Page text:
Column: Why bacon is off the menu

A diner owner displays a breakfast plate that includes toast, eggs and bacon.
At Jeannie Kim’s diner in San Francisco, bacon is one of the most popular items.
(Eric Risberg / Associated Press)

OK, people. We need to talk.

When the pandemic began and a lot of y’all started panic-buying, I was irritated. However, the family figured out a way to work around the lack of hand sanitizer and Lysol. Now, the shortage of toilet paper was a bit trickier, but we would routinely run out to scavenge, like Richonne from “The Walking Dead.”

“Did you find any?” I would text my husband.

“Yeah, I found two packs of one-ply at Safeway,” he’d respond.

“One-ply? My God, these are indeed the end of days.”

But now … now we have a real supply-chain issue that I fear may send much of American society into complete chaos: We’re running low on bacon. And because of that scarcity, during the last 12 months, the cost for a slab has increased by nearly 28% since this time a year ago. Even factoring in inflation, the cost of bacon is the highest it has been in 40 years, according to a CNN report. Industry experts do not expect that to come down anytime soon.

Truth be told, the cost of bacon was already skyrocketing. In President Obama’s first year in office, a pound cost $3.57. In President Trump’s last year, it was $5.83. That’s an average increase of 75 cents a term.


Vegans and vegetarians who are accustomed to tie-dyed soy strips masquerading as meat may not have noticed.

Those who don’t eat pork for religious reasons have God on their side.

But for those of us who enjoy bacon-wrapped doughnuts, the crippling of the domestic pork supply chain is a real issue. Don’t try to tell us turkey bacon is just as good. That’s akin to telling a coffee drinker that the smell of green tea steeping in the kitchen can wake you in the morning as well.

Of course Californians were already bracing for a significant bacon price increase, because of the 2018 passage of Proposition 12. Effective in 2022, that law requires breeding pigs and their piglets to be raised in a space of at least 24 square feet per pig. As of July, only 4% of pork suppliers met that standard. If the state lost half its pork supply, bacon could see a 60% price spike starting in January.

But what’s driving up prices now? It starts with those aforementioned panic buyers, who bought up all of the hand sanitizer, four-ply tissue and apparently bacon, among other poultry and meat items.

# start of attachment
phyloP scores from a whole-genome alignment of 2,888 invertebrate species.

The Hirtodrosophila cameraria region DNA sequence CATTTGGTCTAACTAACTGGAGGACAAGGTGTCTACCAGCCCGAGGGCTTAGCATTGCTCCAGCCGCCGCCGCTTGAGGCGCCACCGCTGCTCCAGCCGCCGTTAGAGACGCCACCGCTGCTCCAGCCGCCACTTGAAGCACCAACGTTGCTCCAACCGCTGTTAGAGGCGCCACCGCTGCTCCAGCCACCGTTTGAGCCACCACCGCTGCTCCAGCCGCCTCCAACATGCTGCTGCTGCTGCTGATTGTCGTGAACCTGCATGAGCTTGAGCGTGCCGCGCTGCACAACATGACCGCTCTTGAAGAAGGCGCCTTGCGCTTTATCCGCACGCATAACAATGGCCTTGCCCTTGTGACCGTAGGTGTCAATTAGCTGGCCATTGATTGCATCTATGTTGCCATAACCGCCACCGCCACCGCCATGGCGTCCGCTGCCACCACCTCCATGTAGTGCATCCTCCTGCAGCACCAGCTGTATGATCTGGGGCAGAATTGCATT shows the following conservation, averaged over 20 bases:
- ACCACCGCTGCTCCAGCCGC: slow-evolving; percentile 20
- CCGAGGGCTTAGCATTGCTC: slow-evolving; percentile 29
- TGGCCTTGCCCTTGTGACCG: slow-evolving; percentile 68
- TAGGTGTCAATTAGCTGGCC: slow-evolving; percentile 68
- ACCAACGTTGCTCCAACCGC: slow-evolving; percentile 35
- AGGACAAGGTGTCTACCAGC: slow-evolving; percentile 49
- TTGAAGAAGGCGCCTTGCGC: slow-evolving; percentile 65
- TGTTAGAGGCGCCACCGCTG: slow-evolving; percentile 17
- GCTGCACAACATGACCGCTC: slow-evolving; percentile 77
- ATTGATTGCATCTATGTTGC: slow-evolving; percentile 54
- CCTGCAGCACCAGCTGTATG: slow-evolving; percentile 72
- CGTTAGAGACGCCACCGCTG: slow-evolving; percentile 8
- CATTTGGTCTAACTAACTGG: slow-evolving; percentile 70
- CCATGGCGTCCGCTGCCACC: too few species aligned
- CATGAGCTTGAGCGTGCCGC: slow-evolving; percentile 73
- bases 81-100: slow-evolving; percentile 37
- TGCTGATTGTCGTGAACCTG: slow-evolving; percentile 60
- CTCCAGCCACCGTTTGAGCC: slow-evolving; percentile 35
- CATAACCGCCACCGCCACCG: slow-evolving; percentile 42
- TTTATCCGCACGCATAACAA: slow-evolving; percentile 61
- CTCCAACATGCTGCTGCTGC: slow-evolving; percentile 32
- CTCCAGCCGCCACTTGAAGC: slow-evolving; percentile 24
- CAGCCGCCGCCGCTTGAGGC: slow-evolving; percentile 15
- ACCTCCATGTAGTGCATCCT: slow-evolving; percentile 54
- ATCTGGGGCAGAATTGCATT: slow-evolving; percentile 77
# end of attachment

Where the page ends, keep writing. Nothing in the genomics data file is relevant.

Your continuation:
Also, because the pandemic forced facility closures, millions of pigs were euthanized.

And who can forget about America’s favorite bogeyman, corporate greed? When I was in preschool, the four largest hog-processing companies controlled 33% of the market. By 2018, they controlled 70%. That’s because since the mid-1990s, 70% of the country’s hog farms were shuttered, enabling just a handful of conglomerates to dictate costs. And that always works out well for consumers, right?


In January, Tyson Foods Inc. said it would pay $221.5 million to settle claims that it inflated chicken prices. In February, Pilgrim’s Pride Corp. pleaded guilty to its role in a conspiracy to fix chicken prices and rig bids, incurring a $107-million fine.

And we all know bacon is way more important than chicken. After all, the phrase isn’t “bring home the chicken.”

Last month the Biden administration announced plans to address the rising cost of bacon (and the lesser meats), stating it is taking “strong actions to crack down on illegal price fixing, enforce antitrust laws, and bring more transparency to the meat-processing industry.”

In the meantime, real decisions are being made in homes and restaurants everywhere. Are you willing to pay extra for a piece of bacon in your Bloody Mary, the way you pay extra for guacamole? Will America’s diners offer more L and T and less B going forward? Does that doughnut really need to be wrapped?

Some consumers may not feel the price difference in their pocketbooks. But for a lot of families, that strip of bacon that used to represent a cheap, simple pleasure is sadly morphing into a luxury that’s harder to afford.